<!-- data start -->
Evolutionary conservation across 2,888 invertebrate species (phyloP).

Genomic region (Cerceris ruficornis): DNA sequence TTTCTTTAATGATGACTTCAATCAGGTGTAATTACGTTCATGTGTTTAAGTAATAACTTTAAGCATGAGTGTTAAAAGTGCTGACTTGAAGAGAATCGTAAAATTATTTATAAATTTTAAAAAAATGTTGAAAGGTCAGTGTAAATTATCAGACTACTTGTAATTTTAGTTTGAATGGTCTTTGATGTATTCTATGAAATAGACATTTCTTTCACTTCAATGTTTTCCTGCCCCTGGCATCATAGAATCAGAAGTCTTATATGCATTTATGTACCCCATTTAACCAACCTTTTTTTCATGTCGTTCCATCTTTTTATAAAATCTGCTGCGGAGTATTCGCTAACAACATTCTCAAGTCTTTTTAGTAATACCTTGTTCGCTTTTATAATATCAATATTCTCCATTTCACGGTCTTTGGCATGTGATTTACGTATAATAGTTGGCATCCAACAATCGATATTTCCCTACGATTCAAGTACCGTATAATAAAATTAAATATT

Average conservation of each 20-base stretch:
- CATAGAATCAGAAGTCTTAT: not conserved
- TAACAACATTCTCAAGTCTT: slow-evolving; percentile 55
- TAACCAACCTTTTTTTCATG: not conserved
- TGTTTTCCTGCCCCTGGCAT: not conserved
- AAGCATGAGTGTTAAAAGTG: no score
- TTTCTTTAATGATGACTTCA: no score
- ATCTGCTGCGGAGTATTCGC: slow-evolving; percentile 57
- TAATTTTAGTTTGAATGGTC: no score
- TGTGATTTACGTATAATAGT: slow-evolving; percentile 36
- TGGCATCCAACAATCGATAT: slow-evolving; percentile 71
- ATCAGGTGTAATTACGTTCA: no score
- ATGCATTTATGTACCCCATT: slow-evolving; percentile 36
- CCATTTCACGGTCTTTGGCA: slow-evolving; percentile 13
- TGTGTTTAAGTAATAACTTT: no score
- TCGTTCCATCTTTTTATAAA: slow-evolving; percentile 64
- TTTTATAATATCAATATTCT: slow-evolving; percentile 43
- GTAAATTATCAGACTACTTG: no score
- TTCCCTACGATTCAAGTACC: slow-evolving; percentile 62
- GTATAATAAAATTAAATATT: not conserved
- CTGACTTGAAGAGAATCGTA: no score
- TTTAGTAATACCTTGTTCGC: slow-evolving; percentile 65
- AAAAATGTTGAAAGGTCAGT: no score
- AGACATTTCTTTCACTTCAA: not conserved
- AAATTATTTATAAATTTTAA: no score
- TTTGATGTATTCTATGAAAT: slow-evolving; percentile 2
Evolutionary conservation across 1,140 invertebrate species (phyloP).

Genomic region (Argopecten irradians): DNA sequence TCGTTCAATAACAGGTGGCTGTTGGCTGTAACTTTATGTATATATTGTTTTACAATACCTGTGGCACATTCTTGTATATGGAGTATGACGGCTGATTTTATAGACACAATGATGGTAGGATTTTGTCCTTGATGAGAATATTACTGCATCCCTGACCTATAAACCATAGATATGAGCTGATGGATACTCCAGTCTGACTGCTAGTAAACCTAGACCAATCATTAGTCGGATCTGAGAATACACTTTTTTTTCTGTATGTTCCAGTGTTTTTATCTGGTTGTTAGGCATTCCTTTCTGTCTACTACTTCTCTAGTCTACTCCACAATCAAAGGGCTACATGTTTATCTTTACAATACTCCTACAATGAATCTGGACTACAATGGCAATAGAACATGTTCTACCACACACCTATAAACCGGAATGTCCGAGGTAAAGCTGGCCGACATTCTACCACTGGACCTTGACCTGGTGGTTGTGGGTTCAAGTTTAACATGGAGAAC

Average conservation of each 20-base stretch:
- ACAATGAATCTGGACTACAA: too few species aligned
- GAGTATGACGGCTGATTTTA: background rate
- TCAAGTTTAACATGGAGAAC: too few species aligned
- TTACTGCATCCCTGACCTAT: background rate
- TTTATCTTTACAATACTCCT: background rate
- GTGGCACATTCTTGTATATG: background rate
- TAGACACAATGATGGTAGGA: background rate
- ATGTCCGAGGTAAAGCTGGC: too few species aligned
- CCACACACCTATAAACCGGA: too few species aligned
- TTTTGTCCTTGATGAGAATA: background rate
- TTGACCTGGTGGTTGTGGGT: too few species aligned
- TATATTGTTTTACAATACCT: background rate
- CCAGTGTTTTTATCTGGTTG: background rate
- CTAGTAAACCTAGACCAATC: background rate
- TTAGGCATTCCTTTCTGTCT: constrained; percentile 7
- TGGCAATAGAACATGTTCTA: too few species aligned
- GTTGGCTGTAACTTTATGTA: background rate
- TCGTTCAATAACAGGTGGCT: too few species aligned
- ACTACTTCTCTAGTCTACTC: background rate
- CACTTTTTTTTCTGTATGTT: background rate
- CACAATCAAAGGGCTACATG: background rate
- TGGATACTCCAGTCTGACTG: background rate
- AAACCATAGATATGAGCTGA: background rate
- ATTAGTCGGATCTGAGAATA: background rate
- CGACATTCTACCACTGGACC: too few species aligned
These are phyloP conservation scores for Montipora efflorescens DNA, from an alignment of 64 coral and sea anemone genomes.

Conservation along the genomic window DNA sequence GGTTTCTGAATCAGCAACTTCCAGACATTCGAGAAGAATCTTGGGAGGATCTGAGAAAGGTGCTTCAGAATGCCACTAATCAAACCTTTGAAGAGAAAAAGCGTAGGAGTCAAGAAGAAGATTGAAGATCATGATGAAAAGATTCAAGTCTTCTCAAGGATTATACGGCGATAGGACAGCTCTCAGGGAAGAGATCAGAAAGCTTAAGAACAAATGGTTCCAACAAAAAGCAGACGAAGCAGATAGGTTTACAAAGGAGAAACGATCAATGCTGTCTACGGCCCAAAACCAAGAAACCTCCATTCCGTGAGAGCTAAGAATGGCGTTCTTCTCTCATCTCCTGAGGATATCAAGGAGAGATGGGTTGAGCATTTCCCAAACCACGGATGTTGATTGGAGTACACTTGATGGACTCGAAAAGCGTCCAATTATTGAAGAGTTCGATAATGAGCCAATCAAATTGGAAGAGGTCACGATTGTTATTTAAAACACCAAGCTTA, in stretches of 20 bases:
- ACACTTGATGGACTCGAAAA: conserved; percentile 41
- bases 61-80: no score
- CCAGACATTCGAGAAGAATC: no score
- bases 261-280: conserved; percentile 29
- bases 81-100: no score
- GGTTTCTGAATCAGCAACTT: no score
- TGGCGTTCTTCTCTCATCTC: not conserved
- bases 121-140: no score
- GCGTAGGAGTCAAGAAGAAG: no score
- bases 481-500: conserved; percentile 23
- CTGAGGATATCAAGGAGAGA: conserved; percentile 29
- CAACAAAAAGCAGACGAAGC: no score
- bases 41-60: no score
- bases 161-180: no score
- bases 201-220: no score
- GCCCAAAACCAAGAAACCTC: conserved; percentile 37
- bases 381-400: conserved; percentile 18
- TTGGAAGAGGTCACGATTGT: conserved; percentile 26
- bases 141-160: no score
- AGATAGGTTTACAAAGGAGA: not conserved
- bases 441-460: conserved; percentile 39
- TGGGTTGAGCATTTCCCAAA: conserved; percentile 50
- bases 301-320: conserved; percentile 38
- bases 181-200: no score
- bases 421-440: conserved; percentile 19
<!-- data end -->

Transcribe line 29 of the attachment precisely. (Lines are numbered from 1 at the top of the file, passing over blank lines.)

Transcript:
Evolutionary conservation across 1,140 invertebrate species (phyloP).